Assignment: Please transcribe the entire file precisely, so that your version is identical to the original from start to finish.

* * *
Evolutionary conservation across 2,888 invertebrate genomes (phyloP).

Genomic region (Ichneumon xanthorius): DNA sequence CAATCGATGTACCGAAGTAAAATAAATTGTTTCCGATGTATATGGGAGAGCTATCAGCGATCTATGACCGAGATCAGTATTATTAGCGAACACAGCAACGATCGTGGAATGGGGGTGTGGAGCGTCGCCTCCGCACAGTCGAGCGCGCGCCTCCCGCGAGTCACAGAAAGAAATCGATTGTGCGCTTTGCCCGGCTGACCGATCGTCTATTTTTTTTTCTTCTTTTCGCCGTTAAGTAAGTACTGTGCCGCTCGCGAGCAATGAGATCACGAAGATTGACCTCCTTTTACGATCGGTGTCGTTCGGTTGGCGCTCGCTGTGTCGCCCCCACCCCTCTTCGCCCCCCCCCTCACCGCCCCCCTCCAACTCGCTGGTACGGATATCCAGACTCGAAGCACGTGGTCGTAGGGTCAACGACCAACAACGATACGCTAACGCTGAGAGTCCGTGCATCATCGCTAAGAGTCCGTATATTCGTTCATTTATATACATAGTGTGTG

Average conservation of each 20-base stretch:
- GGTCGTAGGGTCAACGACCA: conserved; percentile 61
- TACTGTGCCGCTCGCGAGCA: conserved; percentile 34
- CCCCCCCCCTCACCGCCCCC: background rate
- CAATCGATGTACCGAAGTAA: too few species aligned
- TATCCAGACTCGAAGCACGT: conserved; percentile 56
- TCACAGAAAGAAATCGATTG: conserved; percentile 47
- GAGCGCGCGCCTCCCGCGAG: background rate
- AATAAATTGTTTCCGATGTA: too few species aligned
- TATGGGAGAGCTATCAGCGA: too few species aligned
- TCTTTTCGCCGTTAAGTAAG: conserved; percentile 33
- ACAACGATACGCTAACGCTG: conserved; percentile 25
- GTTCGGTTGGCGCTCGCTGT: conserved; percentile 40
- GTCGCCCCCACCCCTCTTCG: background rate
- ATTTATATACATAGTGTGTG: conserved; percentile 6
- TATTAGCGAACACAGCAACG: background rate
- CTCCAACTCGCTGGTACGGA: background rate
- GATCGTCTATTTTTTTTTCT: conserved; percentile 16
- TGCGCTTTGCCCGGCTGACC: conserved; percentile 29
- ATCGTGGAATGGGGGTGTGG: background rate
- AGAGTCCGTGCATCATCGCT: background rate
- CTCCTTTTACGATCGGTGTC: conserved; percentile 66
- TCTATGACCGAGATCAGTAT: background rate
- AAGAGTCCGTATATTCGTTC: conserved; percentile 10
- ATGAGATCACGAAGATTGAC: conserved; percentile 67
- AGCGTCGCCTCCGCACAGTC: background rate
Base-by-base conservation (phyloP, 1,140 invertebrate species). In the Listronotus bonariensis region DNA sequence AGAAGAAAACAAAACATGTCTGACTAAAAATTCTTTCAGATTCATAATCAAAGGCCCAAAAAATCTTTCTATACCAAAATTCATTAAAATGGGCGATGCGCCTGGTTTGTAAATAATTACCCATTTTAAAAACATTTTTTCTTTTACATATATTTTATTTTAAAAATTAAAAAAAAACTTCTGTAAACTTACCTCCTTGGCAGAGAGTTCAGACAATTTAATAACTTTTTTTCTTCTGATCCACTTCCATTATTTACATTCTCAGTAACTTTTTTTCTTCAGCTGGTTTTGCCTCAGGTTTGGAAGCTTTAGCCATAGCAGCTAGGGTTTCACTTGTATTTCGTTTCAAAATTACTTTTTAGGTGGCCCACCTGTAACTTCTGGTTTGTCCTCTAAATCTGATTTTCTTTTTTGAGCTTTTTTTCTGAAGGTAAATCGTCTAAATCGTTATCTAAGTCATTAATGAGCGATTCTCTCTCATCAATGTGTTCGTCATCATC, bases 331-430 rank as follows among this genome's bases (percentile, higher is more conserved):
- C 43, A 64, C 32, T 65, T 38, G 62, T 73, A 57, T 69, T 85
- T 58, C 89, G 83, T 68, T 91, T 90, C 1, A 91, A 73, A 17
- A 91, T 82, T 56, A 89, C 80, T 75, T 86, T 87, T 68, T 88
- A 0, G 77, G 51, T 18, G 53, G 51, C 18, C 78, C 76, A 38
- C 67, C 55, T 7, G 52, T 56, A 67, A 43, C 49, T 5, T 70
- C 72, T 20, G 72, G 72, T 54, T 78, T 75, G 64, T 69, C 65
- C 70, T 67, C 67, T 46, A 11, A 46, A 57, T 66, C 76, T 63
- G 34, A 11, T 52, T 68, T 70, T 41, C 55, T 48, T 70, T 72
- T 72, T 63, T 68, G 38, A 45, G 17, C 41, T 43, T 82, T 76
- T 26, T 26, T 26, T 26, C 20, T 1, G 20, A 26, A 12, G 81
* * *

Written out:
Evolutionary conservation across 2,888 invertebrate genomes (phyloP).

Genomic region (Ichneumon xanthorius): DNA sequence CAATCGATGTACCGAAGTAAAATAAATTGTTTCCGATGTATATGGGAGAGCTATCAGCGATCTATGACCGAGATCAGTATTATTAGCGAACACAGCAACGATCGTGGAATGGGGGTGTGGAGCGTCGCCTCCGCACAGTCGAGCGCGCGCCTCCCGCGAGTCACAGAAAGAAATCGATTGTGCGCTTTGCCCGGCTGACCGATCGTCTATTTTTTTTTCTTCTTTTCGCCGTTAAGTAAGTACTGTGCCGCTCGCGAGCAATGAGATCACGAAGATTGACCTCCTTTTACGATCGGTGTCGTTCGGTTGGCGCTCGCTGTGTCGCCCCCACCCCTCTTCGCCCCCCCCCTCACCGCCCCCCTCCAACTCGCTGGTACGGATATCCAGACTCGAAGCACGTGGTCGTAGGGTCAACGACCAACAACGATACGCTAACGCTGAGAGTCCGTGCATCATCGCTAAGAGTCCGTATATTCGTTCATTTATATACATAGTGTGTG

Average conservation of each 20-base stretch:
- GGTCGTAGGGTCAACGACCA: conserved; percentile 61
- TACTGTGCCGCTCGCGAGCA: conserved; percentile 34
- CCCCCCCCCTCACCGCCCCC: background rate
- CAATCGATGTACCGAAGTAA: too few species aligned
- TATCCAGACTCGAAGCACGT: conserved; percentile 56
- TCACAGAAAGAAATCGATTG: conserved; percentile 47
- GAGCGCGCGCCTCCCGCGAG: background rate
- AATAAATTGTTTCCGATGTA: too few species aligned
- TATGGGAGAGCTATCAGCGA: too few species aligned
- TCTTTTCGCCGTTAAGTAAG: conserved; percentile 33
- ACAACGATACGCTAACGCTG: conserved; percentile 25
- GTTCGGTTGGCGCTCGCTGT: conserved; percentile 40
- GTCGCCCCCACCCCTCTTCG: background rate
- ATTTATATACATAGTGTGTG: conserved; percentile 6
- TATTAGCGAACACAGCAACG: background rate
- CTCCAACTCGCTGGTACGGA: background rate
- GATCGTCTATTTTTTTTTCT: conserved; percentile 16
- TGCGCTTTGCCCGGCTGACC: conserved; percentile 29
- ATCGTGGAATGGGGGTGTGG: background rate
- AGAGTCCGTGCATCATCGCT: background rate
- CTCCTTTTACGATCGGTGTC: conserved; percentile 66
- TCTATGACCGAGATCAGTAT: background rate
- AAGAGTCCGTATATTCGTTC: conserved; percentile 10
- ATGAGATCACGAAGATTGAC: conserved; percentile 67
- AGCGTCGCCTCCGCACAGTC: background rate
Base-by-base conservation (phyloP, 1,140 invertebrate species). In the Listronotus bonariensis region DNA sequence AGAAGAAAACAAAACATGTCTGACTAAAAATTCTTTCAGATTCATAATCAAAGGCCCAAAAAATCTTTCTATACCAAAATTCATTAAAATGGGCGATGCGCCTGGTTTGTAAATAATTACCCATTTTAAAAACATTTTTTCTTTTACATATATTTTATTTTAAAAATTAAAAAAAAACTTCTGTAAACTTACCTCCTTGGCAGAGAGTTCAGACAATTTAATAACTTTTTTTCTTCTGATCCACTTCCATTATTTACATTCTCAGTAACTTTTTTTCTTCAGCTGGTTTTGCCTCAGGTTTGGAAGCTTTAGCCATAGCAGCTAGGGTTTCACTTGTATTTCGTTTCAAAATTACTTTTTAGGTGGCCCACCTGTAACTTCTGGTTTGTCCTCTAAATCTGATTTTCTTTTTTGAGCTTTTTTTCTGAAGGTAAATCGTCTAAATCGTTATCTAAGTCATTAATGAGCGATTCTCTCTCATCAATGTGTTCGTCATCATC, bases 331-430 rank as follows among this genome's bases (percentile, higher is more conserved):
- C 43, A 64, C 32, T 65, T 38, G 62, T 73, A 57, T 69, T 85
- T 58, C 89, G 83, T 68, T 91, T 90, C 1, A 91, A 73, A 17
- A 91, T 82, T 56, A 89, C 80, T 75, T 86, T 87, T 68, T 88
- A 0, G 77, G 51, T 18, G 53, G 51, C 18, C 78, C 76, A 38
- C 67, C 55, T 7, G 52, T 56, A 67, A 43, C 49, T 5, T 70
- C 72, T 20, G 72, G 72, T 54, T 78, T 75, G 64, T 69, C 65
- C 70, T 67, C 67, T 46, A 11, A 46, A 57, T 66, C 76, T 63
- G 34, A 11, T 52, T 68, T 70, T 41, C 55, T 48, T 70, T 72
- T 72, T 63, T 68, G 38, A 45, G 17, C 41, T 43, T 82, T 76
- T 26, T 26, T 26, T 26, C 20, T 1, G 20, A 26, A 12, G 81